Voxel Selection

The sparse representation method was introduced for voxel selection [42]. The proposed method includes two steps: the t-test filter and a sparse representation algorithm. To achieve the cluster effect and fix the computational problem faced by the second step, the number of selected voxels set for classification cannot be set too large. Therefore, we filtered the original data using a t-test and retained 20,000 voxels in the first step. In the second step, the sparse representation was computed on the retained voxels. The purpose of the first step was to select voxels by considering the relationship between the volume in a single voxel and age, while the second step aimed at selecting bundles of voxels based on accumulating information contained in the covarying relationship of voxels in different locations [42].

The algorithm of sparse representation used in this study is presented. The model of the sparse representation algorithm can be described with the following equation:(1)where, is a given label vector for training. When the algorithm is used for two-class pattern classification, every element of y is either 1 or −1. is a basis matrix in which each column represents the corresponding voxels of different subjects, and each row represents all of the voxels in the same subject. is an unknown weight vector. The object of sparse representation algorithm is to find the weight vector that satisfies equation (1) and simultaneously is as sparse as possible.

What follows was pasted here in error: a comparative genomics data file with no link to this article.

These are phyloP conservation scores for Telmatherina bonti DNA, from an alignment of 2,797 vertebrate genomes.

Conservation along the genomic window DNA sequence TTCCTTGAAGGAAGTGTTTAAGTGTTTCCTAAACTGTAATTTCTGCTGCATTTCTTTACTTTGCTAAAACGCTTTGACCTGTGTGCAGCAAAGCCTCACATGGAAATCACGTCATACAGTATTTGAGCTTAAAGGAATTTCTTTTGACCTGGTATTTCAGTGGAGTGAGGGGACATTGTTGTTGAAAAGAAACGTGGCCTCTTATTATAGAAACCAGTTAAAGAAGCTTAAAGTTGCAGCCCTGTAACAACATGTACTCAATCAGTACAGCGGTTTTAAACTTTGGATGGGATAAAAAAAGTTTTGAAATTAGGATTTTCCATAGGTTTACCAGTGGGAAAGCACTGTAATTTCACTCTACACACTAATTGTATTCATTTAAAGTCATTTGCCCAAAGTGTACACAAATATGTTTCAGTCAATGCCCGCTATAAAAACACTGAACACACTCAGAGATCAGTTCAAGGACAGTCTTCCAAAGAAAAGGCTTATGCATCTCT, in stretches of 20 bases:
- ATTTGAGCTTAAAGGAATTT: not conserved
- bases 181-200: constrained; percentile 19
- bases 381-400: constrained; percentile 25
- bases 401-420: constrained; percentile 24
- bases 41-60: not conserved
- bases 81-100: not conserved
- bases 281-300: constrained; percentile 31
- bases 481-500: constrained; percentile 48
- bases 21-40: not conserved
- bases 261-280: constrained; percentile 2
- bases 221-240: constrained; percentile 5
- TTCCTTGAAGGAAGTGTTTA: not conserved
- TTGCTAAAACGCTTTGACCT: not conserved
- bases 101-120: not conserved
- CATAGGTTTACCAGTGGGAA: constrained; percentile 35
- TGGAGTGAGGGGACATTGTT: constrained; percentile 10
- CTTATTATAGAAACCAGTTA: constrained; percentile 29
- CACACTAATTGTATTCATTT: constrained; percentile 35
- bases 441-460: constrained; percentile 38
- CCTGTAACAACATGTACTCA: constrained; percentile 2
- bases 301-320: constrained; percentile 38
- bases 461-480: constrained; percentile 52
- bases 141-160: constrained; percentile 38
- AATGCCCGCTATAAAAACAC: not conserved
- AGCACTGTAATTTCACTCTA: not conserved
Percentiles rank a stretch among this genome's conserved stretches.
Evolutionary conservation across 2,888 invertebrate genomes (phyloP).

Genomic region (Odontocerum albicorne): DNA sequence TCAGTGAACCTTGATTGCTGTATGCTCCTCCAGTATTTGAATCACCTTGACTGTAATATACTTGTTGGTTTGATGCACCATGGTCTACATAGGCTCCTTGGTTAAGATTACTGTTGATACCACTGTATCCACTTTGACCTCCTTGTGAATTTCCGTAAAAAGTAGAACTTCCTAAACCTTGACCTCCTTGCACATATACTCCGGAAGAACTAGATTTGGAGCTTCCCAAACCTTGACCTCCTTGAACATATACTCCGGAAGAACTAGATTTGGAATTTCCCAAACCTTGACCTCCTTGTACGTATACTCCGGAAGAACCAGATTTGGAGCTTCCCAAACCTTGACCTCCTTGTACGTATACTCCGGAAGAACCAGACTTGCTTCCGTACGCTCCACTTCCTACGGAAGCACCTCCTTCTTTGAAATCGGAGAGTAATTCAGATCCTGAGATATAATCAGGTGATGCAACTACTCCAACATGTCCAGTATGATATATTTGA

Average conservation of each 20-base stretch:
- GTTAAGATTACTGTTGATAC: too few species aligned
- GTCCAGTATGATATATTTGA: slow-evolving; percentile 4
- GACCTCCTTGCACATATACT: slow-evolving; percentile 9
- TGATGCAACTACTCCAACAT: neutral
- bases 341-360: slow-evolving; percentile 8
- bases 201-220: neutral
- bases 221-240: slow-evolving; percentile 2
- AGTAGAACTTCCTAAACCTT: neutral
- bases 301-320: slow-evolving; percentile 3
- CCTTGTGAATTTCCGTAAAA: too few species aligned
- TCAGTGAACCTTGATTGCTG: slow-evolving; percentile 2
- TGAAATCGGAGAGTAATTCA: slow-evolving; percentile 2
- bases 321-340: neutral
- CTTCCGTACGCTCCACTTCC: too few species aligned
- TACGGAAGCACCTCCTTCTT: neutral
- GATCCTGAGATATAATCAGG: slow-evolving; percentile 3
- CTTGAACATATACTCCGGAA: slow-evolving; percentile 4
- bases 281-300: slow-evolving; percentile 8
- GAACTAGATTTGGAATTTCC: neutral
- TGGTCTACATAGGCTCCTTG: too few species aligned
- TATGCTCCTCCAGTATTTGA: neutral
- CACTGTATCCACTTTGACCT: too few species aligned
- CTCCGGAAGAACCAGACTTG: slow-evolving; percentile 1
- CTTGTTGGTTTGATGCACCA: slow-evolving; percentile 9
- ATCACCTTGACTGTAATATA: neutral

Consider the following optimization problem:(2)The number of nonzeros of a vector is defined as 0-norm. 0-norm of is the sparsest solution of equation (1). However, it is difficult to get the solution of problem (2). Thus, we consider an alternative optimization problem:(3)The sum of the absolute value of a vector is defined as 1-norm. The optimization problem in (3) is a linear programming problem that can be easily solved. Although the solution to equation (3) is often not the sparsest and is not the same as the solution to equation (2), the two solutions can be viewed as equivalent under some conditions. Because it is too difficult to achieve sufficient conditions under which the two sparse solutions are equal, a new method based on probability was adopted. If the two solutions can be viewed as equal with a high probability (e.g., 0.95), then we can use the solution to equation (3) instead of the solution to equation (2). Another advantage of using solution to equation (3) instead of that to equation (2) is that the 1-norm solution is insensitive to noise. Therefore, 1-norm is a good measure of sparsity.

To solve the optimization problem presented by equation (3), we converted it into another format (see below) and defined new non-negative variables and , where and ,(4)Now, the problem has been converted into a typical non-negative linear programming problem, and we can easily determine then . The value of the weight vector represents the weight of the corresponding column of . When the number of samples is not sufficiently large, a single optimization procedure cannot reflect the importance of each voxel, and several additional steps are needed which are described in the Text S1.

Classification and Cross-Validation